In the Garden: August 27, 2010

  • The Living Art bonsai fraternity will be at Cedar Lodge Nursery on Egmont Road this Sunday from 10am to 4pm and are keen to share their knowledge and enthusiasm with anybody interested in learning more. Some might style this hobby as occupying the bondage and discipline sector of the gardening world and there is no doubt that the skills are highly specialized so it helps to learn from people who know what they are doing.
  • You are running out of time for moving large plants. They need time to settle in and make some fresh root growth before the heat of summer starts. Take as large a root ball as you can manage and prune back the top to reduce the stress on the plant. Make sure you dig a deep enough hole to replant, ensuring that the level of the plant remains the same but no deeper than it was.
  • September is nearly here and that is the big time for planting the summer vegetable garden. If you haven’t yet dug your green crops in, do it this very weekend so the process of breaking down in the soil can be well underway before you want to plant.
  • Learning to grow vegetables from seed can save you a great deal of money as well as extending the range of different varieties you can grow. Some seeds, such as carrots, peas, onions, beet and lettuce can be sown directly into the position where they are to grow. Others, particularly tomatoes, melons, cucumbers, aubergines and pretty much anything exotic or needing a long growing season are started in seed trays or small pots for planting out later in the season. Egg cartons can be a useful quick turnover seed tray and, like the cardboard core of toilet rolls or even newspaper folded into tubes mean that when the seed has germinated and put on some growth, you can plant out the whole item without disturbing the roots. The temporary pot will decompose very quickly in the soil but keep this technique for germinating quick turn over crops such as lettuce, cabbage or bok choy.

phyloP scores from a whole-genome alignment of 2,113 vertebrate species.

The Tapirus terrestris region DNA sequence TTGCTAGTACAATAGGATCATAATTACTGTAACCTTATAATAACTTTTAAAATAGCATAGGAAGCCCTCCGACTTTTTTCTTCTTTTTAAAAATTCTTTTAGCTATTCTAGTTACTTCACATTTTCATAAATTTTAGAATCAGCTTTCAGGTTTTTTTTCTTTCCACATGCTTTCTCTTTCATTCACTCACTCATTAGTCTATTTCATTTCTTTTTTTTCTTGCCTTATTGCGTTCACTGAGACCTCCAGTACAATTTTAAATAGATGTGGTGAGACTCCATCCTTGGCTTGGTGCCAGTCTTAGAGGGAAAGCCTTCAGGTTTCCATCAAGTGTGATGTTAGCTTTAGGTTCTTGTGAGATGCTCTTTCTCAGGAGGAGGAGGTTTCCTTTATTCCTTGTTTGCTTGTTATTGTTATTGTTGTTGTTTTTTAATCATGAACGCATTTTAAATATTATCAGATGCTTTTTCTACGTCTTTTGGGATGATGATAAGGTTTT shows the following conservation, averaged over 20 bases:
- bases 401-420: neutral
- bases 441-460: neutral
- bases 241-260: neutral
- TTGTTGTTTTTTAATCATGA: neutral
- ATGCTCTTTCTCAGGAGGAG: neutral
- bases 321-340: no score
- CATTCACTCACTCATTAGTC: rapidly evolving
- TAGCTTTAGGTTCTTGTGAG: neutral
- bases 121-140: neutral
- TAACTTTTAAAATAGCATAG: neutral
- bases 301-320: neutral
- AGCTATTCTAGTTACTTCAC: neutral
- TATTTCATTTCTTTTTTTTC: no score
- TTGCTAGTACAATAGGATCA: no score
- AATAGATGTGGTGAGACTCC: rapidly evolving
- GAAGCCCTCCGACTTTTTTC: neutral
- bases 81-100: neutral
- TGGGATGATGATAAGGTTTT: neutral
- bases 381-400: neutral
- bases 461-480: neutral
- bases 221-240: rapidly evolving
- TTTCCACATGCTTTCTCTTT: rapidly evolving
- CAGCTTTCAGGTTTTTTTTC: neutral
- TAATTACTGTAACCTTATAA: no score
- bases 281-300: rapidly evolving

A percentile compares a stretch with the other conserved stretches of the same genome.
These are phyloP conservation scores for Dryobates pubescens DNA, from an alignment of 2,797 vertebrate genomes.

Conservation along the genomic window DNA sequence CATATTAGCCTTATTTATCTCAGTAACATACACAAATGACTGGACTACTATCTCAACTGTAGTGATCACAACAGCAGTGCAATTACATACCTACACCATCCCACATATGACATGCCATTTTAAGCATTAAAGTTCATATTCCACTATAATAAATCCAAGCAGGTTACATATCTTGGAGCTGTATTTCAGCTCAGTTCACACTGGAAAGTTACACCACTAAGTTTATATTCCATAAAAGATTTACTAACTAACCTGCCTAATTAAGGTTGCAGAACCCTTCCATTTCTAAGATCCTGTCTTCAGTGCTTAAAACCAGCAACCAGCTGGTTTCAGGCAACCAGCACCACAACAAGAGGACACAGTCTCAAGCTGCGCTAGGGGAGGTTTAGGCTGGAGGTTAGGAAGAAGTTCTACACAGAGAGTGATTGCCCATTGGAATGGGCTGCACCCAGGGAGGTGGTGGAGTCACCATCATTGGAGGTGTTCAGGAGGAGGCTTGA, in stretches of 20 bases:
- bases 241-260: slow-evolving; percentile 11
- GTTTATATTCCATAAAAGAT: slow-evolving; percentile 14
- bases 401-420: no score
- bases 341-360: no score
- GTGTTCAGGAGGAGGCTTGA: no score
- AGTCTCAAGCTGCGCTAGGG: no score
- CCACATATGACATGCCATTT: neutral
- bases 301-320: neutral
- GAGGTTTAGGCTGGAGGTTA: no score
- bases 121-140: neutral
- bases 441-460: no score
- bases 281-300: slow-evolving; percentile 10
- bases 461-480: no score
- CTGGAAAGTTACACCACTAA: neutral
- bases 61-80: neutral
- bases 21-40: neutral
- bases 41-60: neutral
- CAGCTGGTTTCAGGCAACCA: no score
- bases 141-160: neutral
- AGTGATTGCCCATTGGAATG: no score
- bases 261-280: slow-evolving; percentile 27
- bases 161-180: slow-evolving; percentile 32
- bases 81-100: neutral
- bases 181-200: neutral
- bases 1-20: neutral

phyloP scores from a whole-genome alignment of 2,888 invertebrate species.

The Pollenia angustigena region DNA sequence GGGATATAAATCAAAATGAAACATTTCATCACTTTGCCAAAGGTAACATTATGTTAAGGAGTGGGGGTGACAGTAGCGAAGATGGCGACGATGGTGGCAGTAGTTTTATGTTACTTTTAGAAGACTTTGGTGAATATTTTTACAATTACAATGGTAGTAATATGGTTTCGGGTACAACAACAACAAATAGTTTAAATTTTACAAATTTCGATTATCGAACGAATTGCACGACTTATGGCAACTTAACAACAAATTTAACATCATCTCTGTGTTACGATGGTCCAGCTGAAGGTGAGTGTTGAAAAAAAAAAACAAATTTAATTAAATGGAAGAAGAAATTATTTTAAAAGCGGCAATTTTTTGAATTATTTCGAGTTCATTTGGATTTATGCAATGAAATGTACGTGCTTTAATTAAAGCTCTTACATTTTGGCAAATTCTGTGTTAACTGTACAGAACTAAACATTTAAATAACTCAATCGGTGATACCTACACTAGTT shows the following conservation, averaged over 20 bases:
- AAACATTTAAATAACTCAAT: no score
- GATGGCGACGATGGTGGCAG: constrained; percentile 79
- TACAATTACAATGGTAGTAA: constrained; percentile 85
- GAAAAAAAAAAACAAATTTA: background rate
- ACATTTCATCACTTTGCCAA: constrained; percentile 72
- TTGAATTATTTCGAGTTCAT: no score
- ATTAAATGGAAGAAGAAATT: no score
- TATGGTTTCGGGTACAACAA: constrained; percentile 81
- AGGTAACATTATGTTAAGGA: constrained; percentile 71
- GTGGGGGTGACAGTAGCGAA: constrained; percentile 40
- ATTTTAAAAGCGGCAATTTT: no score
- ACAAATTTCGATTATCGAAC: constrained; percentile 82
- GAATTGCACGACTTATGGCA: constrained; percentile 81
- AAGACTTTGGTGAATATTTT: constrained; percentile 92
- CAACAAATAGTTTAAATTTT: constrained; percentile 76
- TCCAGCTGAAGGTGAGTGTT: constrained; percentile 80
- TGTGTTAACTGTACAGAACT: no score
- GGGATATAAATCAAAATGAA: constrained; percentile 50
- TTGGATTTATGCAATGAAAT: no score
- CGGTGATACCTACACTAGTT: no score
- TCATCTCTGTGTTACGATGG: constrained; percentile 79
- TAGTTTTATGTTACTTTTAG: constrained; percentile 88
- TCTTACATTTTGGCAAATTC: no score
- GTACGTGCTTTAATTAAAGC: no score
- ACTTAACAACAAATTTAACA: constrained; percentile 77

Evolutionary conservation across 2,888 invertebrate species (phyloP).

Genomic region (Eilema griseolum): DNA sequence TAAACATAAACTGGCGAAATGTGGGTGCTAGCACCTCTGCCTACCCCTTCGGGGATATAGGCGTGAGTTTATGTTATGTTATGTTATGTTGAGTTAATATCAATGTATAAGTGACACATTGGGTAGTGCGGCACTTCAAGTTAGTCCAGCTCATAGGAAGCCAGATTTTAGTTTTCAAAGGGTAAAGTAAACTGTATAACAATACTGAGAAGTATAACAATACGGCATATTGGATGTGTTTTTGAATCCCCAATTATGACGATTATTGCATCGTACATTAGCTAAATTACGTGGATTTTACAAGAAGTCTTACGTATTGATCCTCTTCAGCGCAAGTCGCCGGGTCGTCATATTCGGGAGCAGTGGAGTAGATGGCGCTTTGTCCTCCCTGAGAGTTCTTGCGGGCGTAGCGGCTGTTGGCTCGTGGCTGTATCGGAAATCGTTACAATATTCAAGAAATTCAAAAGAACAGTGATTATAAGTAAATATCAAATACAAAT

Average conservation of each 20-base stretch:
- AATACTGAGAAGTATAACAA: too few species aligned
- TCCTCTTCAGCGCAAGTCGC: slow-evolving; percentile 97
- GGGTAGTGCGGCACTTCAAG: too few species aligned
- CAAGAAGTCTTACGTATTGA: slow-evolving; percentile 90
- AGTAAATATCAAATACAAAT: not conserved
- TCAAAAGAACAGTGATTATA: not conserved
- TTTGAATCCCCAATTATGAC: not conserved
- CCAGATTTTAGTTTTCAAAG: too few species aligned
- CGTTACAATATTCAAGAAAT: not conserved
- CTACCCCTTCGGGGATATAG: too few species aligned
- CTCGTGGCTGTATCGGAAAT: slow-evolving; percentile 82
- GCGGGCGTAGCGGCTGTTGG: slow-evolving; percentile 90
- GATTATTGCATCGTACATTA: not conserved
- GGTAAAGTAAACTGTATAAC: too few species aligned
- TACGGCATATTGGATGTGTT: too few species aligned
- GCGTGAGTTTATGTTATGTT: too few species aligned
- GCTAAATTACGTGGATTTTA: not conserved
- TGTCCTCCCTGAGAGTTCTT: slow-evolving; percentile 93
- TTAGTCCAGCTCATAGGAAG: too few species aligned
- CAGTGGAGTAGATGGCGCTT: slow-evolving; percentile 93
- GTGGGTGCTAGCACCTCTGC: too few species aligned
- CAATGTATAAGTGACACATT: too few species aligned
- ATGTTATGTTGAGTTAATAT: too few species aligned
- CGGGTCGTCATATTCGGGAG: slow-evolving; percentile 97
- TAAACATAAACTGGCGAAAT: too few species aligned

• If you haven’t got a copper spray onto your deciduous fruit trees yet, do not delay. You want it done before bud break and that is imminent.
  • Further to the article on growing apple trees at home by Glyn Church in the Taranaki Daily News last week, I have been looking at control of codling moth, the single most troublesome pest we have for apples. The short answer is that there is too much information to summarise in brief. If you are organic, Hort Research have been doing a lot of work on organic controls which you can find easily on the internet. There are no one-step answers – the pheromone traps need to be used in conjunction with other measures. The collar of corrugated cardboard around the main stems is not a stand-alone technique. If you had a problem last year and didn’t do anything, it will get worse this year. This is why we will be resorting to spraying this year, to try and break the cycle after a decade of total neglect which has allowed numbers to build up. Springtime is when you need to start the fight against codling moth.